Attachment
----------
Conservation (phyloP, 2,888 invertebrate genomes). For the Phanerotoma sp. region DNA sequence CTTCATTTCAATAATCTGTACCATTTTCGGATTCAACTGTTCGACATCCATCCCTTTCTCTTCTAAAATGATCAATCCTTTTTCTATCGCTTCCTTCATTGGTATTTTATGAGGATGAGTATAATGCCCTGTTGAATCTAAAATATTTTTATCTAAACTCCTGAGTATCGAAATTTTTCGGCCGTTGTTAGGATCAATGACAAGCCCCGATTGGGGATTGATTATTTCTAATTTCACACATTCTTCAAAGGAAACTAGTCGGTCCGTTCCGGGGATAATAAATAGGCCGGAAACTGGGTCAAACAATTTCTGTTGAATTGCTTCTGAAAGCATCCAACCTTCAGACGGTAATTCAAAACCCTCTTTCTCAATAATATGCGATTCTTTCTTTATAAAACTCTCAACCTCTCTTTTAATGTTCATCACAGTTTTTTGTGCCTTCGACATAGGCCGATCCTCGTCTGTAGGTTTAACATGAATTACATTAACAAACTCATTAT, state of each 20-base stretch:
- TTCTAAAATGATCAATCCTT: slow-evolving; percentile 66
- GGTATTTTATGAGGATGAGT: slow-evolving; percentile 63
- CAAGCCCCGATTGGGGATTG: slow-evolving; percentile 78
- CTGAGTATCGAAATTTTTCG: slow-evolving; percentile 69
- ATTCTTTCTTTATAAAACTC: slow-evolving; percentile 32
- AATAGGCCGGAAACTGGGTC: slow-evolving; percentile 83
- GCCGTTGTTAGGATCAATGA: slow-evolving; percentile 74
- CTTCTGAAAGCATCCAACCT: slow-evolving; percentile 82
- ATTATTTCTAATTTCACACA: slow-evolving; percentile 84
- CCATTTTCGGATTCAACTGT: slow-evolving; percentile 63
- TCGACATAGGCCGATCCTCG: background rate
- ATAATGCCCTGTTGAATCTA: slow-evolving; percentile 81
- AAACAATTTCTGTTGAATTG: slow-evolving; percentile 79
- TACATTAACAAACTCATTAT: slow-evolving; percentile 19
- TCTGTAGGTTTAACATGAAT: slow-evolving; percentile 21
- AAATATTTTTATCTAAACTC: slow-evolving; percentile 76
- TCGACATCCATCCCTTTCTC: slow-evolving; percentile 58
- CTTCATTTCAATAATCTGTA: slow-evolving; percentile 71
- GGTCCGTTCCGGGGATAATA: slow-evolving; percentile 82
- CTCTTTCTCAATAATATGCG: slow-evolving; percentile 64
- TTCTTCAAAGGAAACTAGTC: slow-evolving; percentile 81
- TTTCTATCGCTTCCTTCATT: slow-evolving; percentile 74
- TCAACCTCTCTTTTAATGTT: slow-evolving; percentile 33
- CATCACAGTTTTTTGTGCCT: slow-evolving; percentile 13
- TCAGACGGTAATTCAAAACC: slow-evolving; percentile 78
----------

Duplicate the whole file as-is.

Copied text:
Conservation (phyloP, 2,888 invertebrate genomes). For the Phanerotoma sp. region DNA sequence CTTCATTTCAATAATCTGTACCATTTTCGGATTCAACTGTTCGACATCCATCCCTTTCTCTTCTAAAATGATCAATCCTTTTTCTATCGCTTCCTTCATTGGTATTTTATGAGGATGAGTATAATGCCCTGTTGAATCTAAAATATTTTTATCTAAACTCCTGAGTATCGAAATTTTTCGGCCGTTGTTAGGATCAATGACAAGCCCCGATTGGGGATTGATTATTTCTAATTTCACACATTCTTCAAAGGAAACTAGTCGGTCCGTTCCGGGGATAATAAATAGGCCGGAAACTGGGTCAAACAATTTCTGTTGAATTGCTTCTGAAAGCATCCAACCTTCAGACGGTAATTCAAAACCCTCTTTCTCAATAATATGCGATTCTTTCTTTATAAAACTCTCAACCTCTCTTTTAATGTTCATCACAGTTTTTTGTGCCTTCGACATAGGCCGATCCTCGTCTGTAGGTTTAACATGAATTACATTAACAAACTCATTAT, state of each 20-base stretch:
- TTCTAAAATGATCAATCCTT: slow-evolving; percentile 66
- GGTATTTTATGAGGATGAGT: slow-evolving; percentile 63
- CAAGCCCCGATTGGGGATTG: slow-evolving; percentile 78
- CTGAGTATCGAAATTTTTCG: slow-evolving; percentile 69
- ATTCTTTCTTTATAAAACTC: slow-evolving; percentile 32
- AATAGGCCGGAAACTGGGTC: slow-evolving; percentile 83
- GCCGTTGTTAGGATCAATGA: slow-evolving; percentile 74
- CTTCTGAAAGCATCCAACCT: slow-evolving; percentile 82
- ATTATTTCTAATTTCACACA: slow-evolving; percentile 84
- CCATTTTCGGATTCAACTGT: slow-evolving; percentile 63
- TCGACATAGGCCGATCCTCG: background rate
- ATAATGCCCTGTTGAATCTA: slow-evolving; percentile 81
- AAACAATTTCTGTTGAATTG: slow-evolving; percentile 79
- TACATTAACAAACTCATTAT: slow-evolving; percentile 19
- TCTGTAGGTTTAACATGAAT: slow-evolving; percentile 21
- AAATATTTTTATCTAAACTC: slow-evolving; percentile 76
- TCGACATCCATCCCTTTCTC: slow-evolving; percentile 58
- CTTCATTTCAATAATCTGTA: slow-evolving; percentile 71
- GGTCCGTTCCGGGGATAATA: slow-evolving; percentile 82
- CTCTTTCTCAATAATATGCG: slow-evolving; percentile 64
- TTCTTCAAAGGAAACTAGTC: slow-evolving; percentile 81
- TTTCTATCGCTTCCTTCATT: slow-evolving; percentile 74
- TCAACCTCTCTTTTAATGTT: slow-evolving; percentile 33
- CATCACAGTTTTTTGTGCCT: slow-evolving; percentile 13
- TCAGACGGTAATTCAAAACC: slow-evolving; percentile 78